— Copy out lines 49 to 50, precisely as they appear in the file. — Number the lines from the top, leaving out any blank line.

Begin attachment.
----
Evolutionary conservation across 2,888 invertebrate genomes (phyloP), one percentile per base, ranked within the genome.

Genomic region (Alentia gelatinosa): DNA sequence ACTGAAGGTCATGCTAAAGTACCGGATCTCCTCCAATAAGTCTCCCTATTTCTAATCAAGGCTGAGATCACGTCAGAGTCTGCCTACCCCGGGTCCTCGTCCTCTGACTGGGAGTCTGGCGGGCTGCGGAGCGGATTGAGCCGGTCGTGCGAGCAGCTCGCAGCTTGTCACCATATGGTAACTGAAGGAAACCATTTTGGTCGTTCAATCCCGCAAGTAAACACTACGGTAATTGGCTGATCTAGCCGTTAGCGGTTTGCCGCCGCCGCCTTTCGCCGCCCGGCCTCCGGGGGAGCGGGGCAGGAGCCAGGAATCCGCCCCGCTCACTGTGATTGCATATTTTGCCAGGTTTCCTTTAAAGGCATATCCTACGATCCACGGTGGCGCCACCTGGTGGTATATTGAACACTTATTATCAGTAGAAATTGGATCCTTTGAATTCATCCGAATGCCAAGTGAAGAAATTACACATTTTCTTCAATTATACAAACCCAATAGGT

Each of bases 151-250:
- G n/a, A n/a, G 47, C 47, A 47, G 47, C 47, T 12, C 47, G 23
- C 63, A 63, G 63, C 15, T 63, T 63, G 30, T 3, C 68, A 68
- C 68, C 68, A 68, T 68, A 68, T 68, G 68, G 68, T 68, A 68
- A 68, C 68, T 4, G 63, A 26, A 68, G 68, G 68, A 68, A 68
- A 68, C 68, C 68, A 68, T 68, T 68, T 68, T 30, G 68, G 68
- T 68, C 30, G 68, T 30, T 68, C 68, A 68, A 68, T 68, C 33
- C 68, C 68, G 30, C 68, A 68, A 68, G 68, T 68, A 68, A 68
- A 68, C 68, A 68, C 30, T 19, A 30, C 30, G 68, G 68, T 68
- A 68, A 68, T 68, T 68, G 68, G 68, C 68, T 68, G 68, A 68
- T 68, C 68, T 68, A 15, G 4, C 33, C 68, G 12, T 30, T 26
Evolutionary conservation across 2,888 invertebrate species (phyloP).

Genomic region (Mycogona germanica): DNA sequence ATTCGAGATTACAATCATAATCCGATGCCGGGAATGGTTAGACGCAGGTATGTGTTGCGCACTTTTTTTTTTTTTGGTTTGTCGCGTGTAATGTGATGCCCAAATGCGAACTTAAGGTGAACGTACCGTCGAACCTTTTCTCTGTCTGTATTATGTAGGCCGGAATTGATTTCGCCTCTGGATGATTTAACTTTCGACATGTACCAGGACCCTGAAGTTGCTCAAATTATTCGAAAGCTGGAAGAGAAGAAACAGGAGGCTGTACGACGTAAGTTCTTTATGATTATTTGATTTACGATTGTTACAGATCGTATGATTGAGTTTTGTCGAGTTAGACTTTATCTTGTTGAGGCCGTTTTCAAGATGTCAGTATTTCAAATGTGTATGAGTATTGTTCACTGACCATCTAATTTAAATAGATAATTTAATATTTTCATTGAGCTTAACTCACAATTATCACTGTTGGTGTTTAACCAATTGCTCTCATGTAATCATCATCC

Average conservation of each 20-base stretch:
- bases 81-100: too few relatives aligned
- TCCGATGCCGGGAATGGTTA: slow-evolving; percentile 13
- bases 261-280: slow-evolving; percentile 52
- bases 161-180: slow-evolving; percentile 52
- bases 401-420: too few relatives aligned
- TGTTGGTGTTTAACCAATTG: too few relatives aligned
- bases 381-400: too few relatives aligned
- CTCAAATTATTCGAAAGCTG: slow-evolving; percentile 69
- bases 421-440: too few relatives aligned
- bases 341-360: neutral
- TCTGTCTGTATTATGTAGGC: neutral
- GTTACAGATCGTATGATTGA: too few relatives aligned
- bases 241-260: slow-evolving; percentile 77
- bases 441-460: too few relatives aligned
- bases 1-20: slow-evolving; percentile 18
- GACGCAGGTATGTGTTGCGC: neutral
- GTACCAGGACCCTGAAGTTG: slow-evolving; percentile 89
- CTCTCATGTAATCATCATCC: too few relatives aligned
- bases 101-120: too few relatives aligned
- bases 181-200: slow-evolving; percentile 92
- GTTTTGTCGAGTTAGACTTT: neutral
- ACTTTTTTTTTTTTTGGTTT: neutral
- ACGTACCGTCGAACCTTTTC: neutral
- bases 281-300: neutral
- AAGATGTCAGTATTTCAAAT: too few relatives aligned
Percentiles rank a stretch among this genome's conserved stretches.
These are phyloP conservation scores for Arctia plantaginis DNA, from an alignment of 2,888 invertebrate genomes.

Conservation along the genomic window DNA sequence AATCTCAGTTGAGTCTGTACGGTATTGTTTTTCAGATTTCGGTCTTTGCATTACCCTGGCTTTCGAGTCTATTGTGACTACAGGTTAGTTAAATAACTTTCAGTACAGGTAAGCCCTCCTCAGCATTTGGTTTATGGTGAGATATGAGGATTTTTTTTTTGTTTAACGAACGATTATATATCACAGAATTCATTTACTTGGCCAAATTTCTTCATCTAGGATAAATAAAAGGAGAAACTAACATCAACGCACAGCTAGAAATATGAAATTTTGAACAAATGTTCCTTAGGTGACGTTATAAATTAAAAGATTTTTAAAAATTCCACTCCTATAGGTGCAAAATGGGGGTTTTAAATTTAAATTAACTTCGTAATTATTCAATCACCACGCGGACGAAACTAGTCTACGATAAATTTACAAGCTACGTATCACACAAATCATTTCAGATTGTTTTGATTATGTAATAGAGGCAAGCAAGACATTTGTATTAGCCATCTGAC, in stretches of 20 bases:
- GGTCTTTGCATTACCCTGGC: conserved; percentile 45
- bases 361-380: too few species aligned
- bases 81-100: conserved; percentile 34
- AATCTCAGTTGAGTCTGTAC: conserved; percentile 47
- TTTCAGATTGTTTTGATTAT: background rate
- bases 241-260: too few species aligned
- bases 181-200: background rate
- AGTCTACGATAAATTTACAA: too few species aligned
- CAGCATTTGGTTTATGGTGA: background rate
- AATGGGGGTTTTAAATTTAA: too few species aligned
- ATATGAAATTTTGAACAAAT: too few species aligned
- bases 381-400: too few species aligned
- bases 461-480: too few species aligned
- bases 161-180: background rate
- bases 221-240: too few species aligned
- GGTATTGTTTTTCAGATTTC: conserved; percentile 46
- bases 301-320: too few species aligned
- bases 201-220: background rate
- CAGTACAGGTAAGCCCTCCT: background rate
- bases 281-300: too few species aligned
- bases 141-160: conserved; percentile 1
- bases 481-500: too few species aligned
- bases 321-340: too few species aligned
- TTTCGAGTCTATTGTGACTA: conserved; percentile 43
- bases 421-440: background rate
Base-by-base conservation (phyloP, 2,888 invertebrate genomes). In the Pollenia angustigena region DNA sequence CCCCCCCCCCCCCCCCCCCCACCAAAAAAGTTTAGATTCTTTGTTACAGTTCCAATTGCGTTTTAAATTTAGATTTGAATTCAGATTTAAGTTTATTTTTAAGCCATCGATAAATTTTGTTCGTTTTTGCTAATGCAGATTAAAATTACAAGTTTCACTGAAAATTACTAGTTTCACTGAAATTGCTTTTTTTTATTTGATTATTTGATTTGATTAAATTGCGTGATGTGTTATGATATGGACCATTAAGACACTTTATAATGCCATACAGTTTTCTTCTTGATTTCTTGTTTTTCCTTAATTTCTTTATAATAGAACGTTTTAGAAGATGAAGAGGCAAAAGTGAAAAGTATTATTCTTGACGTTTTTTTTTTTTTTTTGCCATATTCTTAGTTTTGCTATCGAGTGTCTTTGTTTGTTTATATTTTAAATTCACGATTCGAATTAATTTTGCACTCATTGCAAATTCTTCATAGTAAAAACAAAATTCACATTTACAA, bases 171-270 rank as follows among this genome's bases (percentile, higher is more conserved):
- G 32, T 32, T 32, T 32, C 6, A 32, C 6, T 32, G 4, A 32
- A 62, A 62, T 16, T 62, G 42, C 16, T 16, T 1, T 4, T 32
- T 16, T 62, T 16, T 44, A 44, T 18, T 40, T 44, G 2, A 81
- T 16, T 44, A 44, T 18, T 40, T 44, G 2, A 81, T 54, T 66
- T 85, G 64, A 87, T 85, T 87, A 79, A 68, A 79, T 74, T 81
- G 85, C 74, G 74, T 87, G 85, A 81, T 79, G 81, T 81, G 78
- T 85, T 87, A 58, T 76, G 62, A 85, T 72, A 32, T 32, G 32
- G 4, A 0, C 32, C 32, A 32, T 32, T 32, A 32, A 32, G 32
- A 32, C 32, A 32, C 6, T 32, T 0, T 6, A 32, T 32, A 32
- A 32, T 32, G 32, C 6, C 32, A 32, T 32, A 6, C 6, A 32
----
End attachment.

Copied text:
- TTTCAGATTGTTTTGATTAT: background rate
- bases 241-260: too few species aligned